No. 108: Nov-Dec 1996
The paradigm. The New World was peopled from Asia by migration across the Bering Land Bridge about 12,000 years ago, or perhaps a wee earlier.
The Pedra Furada site has been dated at 50,000 BP by N. Guidon and her team of archeologists. This challenge to the dominant paradigm is powerful and unambiguous. Picking up the gauntlet, several more-conservative archeologists visited the Brazilian site and penned a blistering critique in Antiquity. (Ref. 1) Their major contention was that the 500+ supposedly human-made stone "artifacts" collected by Guidon's team are actually "geofacts"; that is, they were chipped and flaked naturally as rocks fell one upon the other from nearby cliffs. We discussed this problem in some detail in SF#105. Several other reservations about the Pedra Furada work are also offered in Ref. 1.
The reaction of Guidon et al to the Antiquity paper was thunderous to say the least. It revealed the depth of the chasm separating archeologists on the date of human occupation of the New World as well as internecine politics in archeology. (Ref. 2)
Guidon et al flung two serious charges at the authors of the first Antiquity paper: (1) They had their facts all wrong; and (2) Their objectivity was distorted by their loyalty to the aforestated paradigm. Not withholding any punches, N. Guidon and A.-M. Pessis entitled their opening broadside: "Falsehood or Untruth"! They wrote:
"The article by Meltzer et al (1994) is based on partial data and false information (highlighted below). Its battery of questions takes us by surprise; none of the three colleagues came up with these questions during the 1993 meeting -- mounted precisely to generate direct dialogue on the peopling of the America. We disagree with their statement, 'the comments on Pedra Furada are not offered lightly' (p. 696). The commentaries are worthless because they are based on partial and incorrect knowledge.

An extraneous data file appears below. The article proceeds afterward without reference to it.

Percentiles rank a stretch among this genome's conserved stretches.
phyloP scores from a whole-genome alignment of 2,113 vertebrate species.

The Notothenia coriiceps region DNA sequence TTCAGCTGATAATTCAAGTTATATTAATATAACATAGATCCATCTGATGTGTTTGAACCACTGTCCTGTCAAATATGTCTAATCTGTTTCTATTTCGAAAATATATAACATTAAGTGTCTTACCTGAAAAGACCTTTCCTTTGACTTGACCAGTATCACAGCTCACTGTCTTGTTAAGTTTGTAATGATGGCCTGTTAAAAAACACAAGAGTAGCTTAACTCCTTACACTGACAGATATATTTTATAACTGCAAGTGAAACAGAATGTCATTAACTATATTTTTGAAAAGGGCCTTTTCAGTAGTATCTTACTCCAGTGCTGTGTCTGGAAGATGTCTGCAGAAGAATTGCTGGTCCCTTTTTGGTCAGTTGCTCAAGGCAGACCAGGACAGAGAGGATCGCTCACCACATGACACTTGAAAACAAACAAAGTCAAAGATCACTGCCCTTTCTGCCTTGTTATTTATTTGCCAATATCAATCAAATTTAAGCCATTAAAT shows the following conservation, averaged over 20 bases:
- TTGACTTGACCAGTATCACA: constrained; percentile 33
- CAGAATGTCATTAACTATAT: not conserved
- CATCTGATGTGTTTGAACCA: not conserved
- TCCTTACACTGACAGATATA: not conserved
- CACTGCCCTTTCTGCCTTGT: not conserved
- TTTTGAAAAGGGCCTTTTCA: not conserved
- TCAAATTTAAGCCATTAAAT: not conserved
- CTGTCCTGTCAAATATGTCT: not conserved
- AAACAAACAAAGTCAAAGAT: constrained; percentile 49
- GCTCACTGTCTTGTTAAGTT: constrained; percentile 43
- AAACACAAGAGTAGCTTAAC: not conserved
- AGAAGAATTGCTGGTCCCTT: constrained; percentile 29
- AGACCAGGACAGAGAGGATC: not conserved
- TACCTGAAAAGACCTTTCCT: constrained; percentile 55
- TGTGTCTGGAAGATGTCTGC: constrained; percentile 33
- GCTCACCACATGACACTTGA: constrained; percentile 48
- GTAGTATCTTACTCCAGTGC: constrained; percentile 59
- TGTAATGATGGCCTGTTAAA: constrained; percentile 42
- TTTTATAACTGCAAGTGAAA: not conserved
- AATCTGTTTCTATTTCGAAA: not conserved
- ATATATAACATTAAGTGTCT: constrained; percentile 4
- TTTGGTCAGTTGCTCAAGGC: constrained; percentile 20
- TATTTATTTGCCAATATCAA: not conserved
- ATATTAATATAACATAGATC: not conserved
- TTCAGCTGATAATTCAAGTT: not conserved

"We believe that the initial intention of the authors was different; they got carried away into an exercise in academic style, from a fragile scientific base of fragmentary data and with a skepticism born of a subjective conviction." (Ref. 2)
In the world of science, these are serious charges. Guidon and Pessis go on to dismiss each complaint made by Meltzer et al in Ref. 1. As for the "geofact" hypothesis, Guidon and Pessis point to two of the illustrations used by Meltzer et al, remarking:
"The artefact in their figures 9 & 10 has five successive parallel flakescars on the same edge. By the authors' hypothesis, it will have suffered the first when it fell; thereafter, four other pebbles fell on top of it, one beside the other, regularly, causing flake-scars with equal technical characteristics."
Sounds unlikely, doesn't it -- even if 50,000 years are allowed. And there are over 500 such "serial accidents."
Ref. 1. Meltzer, D.J., et al; "On a Pleistocene Human Occupation at Pedra Furada, Brazil," Antiquity, 68:695, 1994.
Ref. 2. Guidon, N., et al; "Nature and Age of the Deposits in Pedra Furada, Brazil: Reply to Meltzer, Adovasio & Dillehay," Antiquity, 70:408, 1996.
Comment. Continuing our SF#105 analogy between geofacts and biological organisms -- both supposedly products of random processes and subsequent selection -- we ask how long it would take for enough random mutations to accumulate, in the proper order (as with the geofact flake scars) to evolve a new species, with the help of natural selection (corresponding to Guidon et al sorting out their flaked stones)? Millions of years? But perhaps that much time was not available. See under BIOLOGY the two items on the rapidly evolving ciclid fishes of Lake Victoria and "intelligent" genomes.
|Crude stone tools like this are certain signs of human presence -- except when paradigms dictate otherwise! This one is a "bona fide" tool from New Guinea.|